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ACT Factory farming ban scales new heights of hubris and hypocrisy

- Tuesday, February 25, 2014

The passing of legislation by the Australian Capital Territory Legislative Assembly to ban so-called factory farming in the ACT scales new heights of hubris and hypocrisy, not seen since local government authorities decided to declare themselves 'nuclear-free zones' during the 1980s and 1990s.

The ban on factory farming in the ACT has been discussed for some years, but has run into difficulties with with issues like the Mutual Recognition Act which prohibits States and Territories banning the importation of products that are produced in accordance with the laws of another State or Territory. Consequently, the ban on caged egg production and the use of sow stalls in piggeries can only apply to piggeries or poultry production in the ACT, and cannot be used to prevent ACT consumers buying pork and poultry products from other states, where these production systems are legal. Thus, this legislation has precisely zero impact, because there is no commercial pork or poultry production in the ACT.

The proponents of the legislation spoke proudly of the ACT joining other jurisdictions like the UK, that have implemented similar bans. What they failed to mention, however, is what happened to the UK pork industry and the consumption of pork in the UK after that ban was implemented in 1999. 

The following graph tells the story. The UK pork industry was decimated, the consumption of pork remained unaffected, and the UK simply imported the bulk of its pork from eastern european nations, that do not have similar restrictions. Hence, all the enactment of the legislation in the UK (and the ACT) achieves is to allow the legislators to bask in hypocritic glory, while all the while its citizens remain absolutely unaffected, and continue capturing the benefits of the cheap food produced using so-called 'factory' farming.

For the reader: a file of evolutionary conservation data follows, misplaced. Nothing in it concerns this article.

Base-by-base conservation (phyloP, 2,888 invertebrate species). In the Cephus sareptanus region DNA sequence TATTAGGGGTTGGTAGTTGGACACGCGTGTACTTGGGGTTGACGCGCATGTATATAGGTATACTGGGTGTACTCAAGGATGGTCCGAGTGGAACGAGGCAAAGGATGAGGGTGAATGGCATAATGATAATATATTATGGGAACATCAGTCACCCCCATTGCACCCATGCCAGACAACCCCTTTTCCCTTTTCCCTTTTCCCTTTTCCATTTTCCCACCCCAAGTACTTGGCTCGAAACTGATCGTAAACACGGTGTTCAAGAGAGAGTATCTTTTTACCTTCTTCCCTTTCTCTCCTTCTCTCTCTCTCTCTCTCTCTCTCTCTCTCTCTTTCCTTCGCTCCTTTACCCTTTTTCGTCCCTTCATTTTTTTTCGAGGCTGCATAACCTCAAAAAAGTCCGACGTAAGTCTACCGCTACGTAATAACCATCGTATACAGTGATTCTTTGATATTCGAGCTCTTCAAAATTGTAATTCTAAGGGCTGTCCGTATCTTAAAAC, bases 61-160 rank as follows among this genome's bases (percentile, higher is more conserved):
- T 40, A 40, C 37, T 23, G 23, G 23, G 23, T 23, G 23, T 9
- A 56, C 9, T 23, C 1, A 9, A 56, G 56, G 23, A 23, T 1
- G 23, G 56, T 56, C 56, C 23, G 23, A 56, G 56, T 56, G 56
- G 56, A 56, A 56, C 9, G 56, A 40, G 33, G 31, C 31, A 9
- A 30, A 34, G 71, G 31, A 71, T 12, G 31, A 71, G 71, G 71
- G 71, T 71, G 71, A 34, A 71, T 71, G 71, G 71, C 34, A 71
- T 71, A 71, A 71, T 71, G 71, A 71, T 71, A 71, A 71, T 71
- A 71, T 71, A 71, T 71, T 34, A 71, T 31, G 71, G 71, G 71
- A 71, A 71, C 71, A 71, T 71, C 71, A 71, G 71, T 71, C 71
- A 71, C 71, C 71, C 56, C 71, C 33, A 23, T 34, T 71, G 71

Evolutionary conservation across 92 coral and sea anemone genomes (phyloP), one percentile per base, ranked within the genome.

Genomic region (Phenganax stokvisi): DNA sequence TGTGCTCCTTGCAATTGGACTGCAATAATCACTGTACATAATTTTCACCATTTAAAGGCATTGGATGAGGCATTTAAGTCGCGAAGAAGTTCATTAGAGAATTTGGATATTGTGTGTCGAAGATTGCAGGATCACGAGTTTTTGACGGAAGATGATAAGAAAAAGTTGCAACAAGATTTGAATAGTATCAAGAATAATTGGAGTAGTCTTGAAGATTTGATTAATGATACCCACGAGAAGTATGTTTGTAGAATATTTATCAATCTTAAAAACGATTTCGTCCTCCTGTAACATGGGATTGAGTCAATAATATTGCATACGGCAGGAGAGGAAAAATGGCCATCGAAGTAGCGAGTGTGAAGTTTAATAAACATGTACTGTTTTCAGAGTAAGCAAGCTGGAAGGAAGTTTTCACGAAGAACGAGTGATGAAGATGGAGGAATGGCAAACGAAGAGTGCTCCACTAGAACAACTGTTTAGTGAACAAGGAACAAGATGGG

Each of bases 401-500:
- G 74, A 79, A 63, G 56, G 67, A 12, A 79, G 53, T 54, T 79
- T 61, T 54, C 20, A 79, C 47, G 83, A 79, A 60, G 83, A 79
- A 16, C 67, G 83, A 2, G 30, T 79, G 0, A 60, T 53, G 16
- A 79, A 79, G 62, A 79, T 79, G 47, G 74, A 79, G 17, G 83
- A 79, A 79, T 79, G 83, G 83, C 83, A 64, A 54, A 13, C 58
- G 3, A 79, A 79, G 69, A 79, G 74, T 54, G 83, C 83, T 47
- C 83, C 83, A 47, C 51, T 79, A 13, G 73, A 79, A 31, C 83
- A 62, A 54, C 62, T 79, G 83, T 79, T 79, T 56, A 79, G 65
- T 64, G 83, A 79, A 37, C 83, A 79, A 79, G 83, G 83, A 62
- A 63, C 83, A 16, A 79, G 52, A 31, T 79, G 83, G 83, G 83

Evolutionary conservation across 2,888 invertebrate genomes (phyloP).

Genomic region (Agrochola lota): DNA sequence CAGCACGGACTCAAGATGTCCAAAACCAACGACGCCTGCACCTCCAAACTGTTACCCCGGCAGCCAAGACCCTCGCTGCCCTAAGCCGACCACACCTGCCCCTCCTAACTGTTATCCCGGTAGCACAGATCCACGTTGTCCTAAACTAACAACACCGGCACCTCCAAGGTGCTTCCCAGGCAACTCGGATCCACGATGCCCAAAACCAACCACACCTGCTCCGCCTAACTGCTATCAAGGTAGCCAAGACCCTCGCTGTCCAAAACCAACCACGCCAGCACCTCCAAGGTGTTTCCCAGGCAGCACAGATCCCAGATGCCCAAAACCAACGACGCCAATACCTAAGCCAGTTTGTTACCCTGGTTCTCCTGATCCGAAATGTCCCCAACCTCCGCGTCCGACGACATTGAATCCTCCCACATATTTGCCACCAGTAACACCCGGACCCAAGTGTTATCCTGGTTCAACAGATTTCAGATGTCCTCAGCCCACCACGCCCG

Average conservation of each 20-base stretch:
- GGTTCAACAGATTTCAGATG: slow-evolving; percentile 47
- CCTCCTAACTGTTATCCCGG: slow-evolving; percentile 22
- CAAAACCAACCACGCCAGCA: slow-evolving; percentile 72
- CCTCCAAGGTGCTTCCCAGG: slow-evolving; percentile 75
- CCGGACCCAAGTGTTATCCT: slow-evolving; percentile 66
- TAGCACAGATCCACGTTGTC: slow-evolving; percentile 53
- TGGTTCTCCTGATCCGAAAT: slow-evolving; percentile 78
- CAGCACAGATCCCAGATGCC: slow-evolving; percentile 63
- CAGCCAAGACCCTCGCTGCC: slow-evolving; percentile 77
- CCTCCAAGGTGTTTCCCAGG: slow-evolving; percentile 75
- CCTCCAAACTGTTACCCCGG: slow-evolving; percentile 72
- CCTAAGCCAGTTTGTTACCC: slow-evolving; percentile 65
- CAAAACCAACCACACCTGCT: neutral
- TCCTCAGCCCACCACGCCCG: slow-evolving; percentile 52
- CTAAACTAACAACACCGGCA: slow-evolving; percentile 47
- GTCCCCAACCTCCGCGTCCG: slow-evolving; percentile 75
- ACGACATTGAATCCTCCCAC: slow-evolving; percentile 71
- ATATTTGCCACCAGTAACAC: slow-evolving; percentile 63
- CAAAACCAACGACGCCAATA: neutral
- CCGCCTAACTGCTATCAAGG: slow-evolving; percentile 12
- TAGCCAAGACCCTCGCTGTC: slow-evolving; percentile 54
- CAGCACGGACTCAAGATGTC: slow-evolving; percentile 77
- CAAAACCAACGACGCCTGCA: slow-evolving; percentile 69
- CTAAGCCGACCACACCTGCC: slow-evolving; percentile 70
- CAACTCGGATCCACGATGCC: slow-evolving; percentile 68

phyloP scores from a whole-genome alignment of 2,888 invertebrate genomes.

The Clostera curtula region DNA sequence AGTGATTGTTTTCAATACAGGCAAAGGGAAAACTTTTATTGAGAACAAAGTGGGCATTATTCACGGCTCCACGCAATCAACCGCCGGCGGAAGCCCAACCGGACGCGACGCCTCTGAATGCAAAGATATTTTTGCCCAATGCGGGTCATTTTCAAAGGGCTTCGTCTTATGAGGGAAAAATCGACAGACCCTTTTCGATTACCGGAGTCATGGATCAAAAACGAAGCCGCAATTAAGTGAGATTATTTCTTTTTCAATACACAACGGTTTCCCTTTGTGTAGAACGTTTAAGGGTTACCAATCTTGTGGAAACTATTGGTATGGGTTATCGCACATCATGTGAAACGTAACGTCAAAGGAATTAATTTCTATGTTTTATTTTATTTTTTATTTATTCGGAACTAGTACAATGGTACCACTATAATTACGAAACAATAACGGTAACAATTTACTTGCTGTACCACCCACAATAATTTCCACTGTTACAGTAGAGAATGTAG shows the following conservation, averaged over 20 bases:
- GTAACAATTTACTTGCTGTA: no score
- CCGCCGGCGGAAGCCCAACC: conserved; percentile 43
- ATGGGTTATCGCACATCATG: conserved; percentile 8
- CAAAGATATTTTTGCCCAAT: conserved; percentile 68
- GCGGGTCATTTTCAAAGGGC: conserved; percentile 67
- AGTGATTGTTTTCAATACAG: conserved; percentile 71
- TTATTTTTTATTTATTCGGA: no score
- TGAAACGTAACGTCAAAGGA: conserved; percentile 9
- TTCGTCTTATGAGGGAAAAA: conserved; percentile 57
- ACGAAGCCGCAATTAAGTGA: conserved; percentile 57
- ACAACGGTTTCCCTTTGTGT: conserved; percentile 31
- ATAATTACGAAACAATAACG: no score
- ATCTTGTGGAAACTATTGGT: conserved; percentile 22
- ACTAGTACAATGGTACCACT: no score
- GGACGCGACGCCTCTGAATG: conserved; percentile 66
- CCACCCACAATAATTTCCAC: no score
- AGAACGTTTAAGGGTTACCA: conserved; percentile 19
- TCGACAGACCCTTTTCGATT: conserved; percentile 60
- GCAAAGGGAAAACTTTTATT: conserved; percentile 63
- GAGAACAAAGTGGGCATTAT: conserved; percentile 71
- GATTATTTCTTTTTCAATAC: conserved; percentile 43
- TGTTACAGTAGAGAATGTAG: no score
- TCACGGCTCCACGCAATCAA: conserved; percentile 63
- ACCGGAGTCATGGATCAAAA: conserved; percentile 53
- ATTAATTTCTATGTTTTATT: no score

The hubris comes in when ACT legislators (the ACT legislature governs a population smaller than that governed by the Brisbane City Council) claim that their actions will be 'precedent setting' and force other states of Australia to adopt similar legislation. 

Other states know very well that to enact such legislation would simply mean that the amount of processed ham that is already imported into Australia (70% of processed ham consumed in Australia is imported) from locations that have not banned the use of sow stalls and farrowing crates (despite the claims of major Australian retailers) would increase, and hence the net result would be a further loss of Australian jobs and agricultural production.

The ACT legislature would be better off sticking to roads and rubbish, rather than engaging in such time-wasting, pointless and ineffective legislative action. 

 
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